Acts 2:1-21+Psalm 104:25-35, 37+1 Corinthians 12:3b-13+John 20:19-23
In the Upper Room, the risen Jesus breathed his life-giving Spirit on the disciples, giving them an authority once only ascribed to God to forgive or retain the sins of others.
Those same disciples gathered on the Festival of Shavuot, Pentecost, when a mighty rush of wind came upon them with flames of fire, emboldening them to speak and teach and preach.
Spirit. Breath. Wind. All the same word. All bestowing the same gifts.
And we have squandered those gifts.
We have a life-giving Word of Life for the world, and we have failed to preach it. We have failed to live it.
We have the breath of life, and George Floyd couldn’t breathe. Eric Garner couldn’t breathe. Ahmaud Arbery, breathing hard while out for a run had that breath shot out of him. Brionna Taylor, who restored breath to those in distress as an EMT had hers ripped from her body by shots fired from a police officer’s gun. Tony McDade, a transgender man lost his breath in a police shooting in Tallahassee.
And there was, of course, a parade of breathtaking indignities, from a 911 call on a Central Park birdwatcher to another 911 call from an office gym in Minneapolis to a 90-year old grandmother falling on her grandson, pleading for his life as officers pointed guns at him for running a stop sign.
We, the Church, have life to give, and we have hoarded it. We have focused on worship and acts of service and mercy – all important things – but we have ignored our baptismal promise to strive for justice and peace among all people. We have failed to respect the dignity of every human being.
But here’s the thing about failure.
8 God is full of compassion and mercy, *
slow to anger and of great kindness.
9 God will not always accuse us, *
nor will God’s anger last for ever.
10 She has not dealt with us according to our sins, *
nor rewarded us according to our wickedness.
11 For as the heavens are high above the earth, *
so is God’s mercy great upon those who fear her.
12 As far as the east is from the west, *
so far has God removed our sins from us. (Psalm 103, adapted)
From the time Adam and Eve were hurled from the Garden for trying and failing to claim God’s power as their own, humankind has continually failed to live into God’s promise to us, loving us with an unending love that we can neither earn nor lose. We always get a do-over, even when – maybe especially when – we don’t deserve it.
Dr. Cornel West quoted Irish writer Samuel Beckett in a CNN interview on Friday night, using the words from Westward Ho: “Ever tried. Ever failed. No matter. Try again. Fail again. Fail better.”
That’s us. That’s the Church. Because until God’s reign comes on earth, we will continue to miss the mark. That’s what sin is – missing the mark. And on matters of racial justice, we have been missing the mark for far too long.
On this day when we remember that gift of the Holy Spirit, blowing through Jerusalem and sending the followers of Jesus into all the world, it is good to remember that this Jesus, our savior, the Son of God, was a brown-skinned Palestinian executed by the state, and on this day, his mostly young but all brown-skinned disciples were accused of public drunkenness, causing a disturbance, because the languages the people spoke were not the languages of Jerusalem but came from everywhere. And those in authority knew that could only mean trouble for them and their hold on power.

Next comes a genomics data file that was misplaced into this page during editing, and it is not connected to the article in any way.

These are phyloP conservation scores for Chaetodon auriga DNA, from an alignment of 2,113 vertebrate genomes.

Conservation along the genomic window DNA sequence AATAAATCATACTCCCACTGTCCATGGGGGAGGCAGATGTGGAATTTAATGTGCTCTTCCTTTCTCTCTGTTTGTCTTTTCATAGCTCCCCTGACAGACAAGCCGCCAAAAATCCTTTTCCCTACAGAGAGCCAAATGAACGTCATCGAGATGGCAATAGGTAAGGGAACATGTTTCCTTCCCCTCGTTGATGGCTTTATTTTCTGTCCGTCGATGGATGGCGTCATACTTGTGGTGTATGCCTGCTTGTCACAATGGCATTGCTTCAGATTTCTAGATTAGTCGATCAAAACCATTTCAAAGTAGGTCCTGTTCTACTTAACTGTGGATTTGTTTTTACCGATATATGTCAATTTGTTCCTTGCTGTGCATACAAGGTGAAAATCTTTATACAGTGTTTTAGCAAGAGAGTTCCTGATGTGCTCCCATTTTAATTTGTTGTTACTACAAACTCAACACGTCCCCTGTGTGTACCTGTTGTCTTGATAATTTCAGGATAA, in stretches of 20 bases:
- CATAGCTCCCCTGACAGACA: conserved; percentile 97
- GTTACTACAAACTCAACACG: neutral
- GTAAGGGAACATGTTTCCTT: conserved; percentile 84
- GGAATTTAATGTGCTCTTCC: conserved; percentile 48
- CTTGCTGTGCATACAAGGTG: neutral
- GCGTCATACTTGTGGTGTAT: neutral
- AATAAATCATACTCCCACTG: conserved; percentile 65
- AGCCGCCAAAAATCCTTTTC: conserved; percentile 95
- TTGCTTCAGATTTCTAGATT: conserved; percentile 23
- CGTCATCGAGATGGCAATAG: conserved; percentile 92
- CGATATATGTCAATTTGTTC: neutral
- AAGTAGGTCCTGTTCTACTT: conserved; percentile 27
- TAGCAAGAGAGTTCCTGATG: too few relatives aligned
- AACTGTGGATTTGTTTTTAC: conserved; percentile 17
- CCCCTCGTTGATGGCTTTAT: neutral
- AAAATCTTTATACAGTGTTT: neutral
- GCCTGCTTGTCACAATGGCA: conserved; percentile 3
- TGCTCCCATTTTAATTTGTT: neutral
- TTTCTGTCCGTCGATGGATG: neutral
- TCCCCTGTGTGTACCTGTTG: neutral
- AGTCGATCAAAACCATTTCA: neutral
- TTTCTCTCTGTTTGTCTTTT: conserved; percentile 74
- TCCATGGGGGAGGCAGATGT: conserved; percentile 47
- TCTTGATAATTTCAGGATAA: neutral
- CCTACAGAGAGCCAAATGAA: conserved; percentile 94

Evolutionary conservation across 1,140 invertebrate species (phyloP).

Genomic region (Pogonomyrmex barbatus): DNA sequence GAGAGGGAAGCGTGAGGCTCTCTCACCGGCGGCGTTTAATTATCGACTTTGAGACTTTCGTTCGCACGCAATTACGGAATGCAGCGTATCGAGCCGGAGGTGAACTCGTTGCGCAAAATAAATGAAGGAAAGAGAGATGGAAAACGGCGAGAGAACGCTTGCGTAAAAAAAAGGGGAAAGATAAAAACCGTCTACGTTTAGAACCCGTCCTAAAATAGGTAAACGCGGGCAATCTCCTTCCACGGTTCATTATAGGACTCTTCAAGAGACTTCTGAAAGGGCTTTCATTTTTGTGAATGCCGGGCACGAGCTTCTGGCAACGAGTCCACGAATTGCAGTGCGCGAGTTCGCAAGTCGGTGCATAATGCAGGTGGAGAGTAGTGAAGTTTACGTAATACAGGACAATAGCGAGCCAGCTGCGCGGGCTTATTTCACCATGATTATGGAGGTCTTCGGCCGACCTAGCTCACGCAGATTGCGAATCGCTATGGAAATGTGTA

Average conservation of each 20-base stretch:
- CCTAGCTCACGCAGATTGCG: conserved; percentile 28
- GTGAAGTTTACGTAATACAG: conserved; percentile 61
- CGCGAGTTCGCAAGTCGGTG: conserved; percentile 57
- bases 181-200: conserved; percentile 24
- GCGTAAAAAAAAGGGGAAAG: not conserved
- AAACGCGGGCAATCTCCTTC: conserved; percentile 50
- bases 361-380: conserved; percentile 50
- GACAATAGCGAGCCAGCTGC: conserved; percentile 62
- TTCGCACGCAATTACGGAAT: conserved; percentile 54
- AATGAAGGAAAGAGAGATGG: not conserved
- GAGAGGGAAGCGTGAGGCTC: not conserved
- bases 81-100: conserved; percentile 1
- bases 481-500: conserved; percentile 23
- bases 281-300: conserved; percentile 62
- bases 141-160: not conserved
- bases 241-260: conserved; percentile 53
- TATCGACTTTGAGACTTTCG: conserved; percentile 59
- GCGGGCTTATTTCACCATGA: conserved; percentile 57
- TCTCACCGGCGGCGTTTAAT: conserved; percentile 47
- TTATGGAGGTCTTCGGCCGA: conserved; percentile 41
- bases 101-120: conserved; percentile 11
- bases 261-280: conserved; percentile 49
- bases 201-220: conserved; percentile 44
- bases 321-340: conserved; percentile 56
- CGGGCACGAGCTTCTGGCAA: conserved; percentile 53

This gathering of disciples in the Upper Room? These are the deniers, the ones who argued about who’s the greatest, the ones who demanded proof, the ones who never quite got with the program. And since that day on Calvary they have lived in fear that their fate might be the same as Jesus who now was physically gone.
But then, that Holy Spirit came. And they went into the streets. Over the course of their ministry and of so many who followed them, there would be more executions at the hands of the state. And there would be protests and there would be uprisings and there would be riots and there would be failures. Over time, the Church would be the one doing the persecuting. And over time, prophets and martyrs would call even the Church to account for her failures.
And here we are, comfortably settled in Hoboken, NJ where the trouble seems so far away. But if we believe the words that Paul wrote: “For just as the body is one and has many members, and all the members of the body, though many, are one body, so it is with Christ” (1 Corinthians 12:12), if we truly believe that, then the black folk dying at the hands of police or white vigilantes or disproportionately from COVID are members of our own body. They are not separate from us.
And if they can’t breathe, neither can we.
Thank God we have a savior who loves us. Who allows us to “Try again. Fail again. Fail better.”
After this sermon, we are going to renew our baptismal covenant. When we get to those promises that we make, remember that your response is “I will, with God’s help.” We do not do this work of dismantling white supremacy and injustice on our own. The power of Almighty God is with us.
Pray that this country will be set on fire with a zeal for justice. Pray that God will pour out the Spirit on all flesh so that sons and daughter shall prophesy, and young men see visions, and old men dream dreams, and maybe at last, God’s will for humankind will be fulfilled. Pray that we – all of us – will be set on fire and will not rest until God’s will is done on earth as in heaven.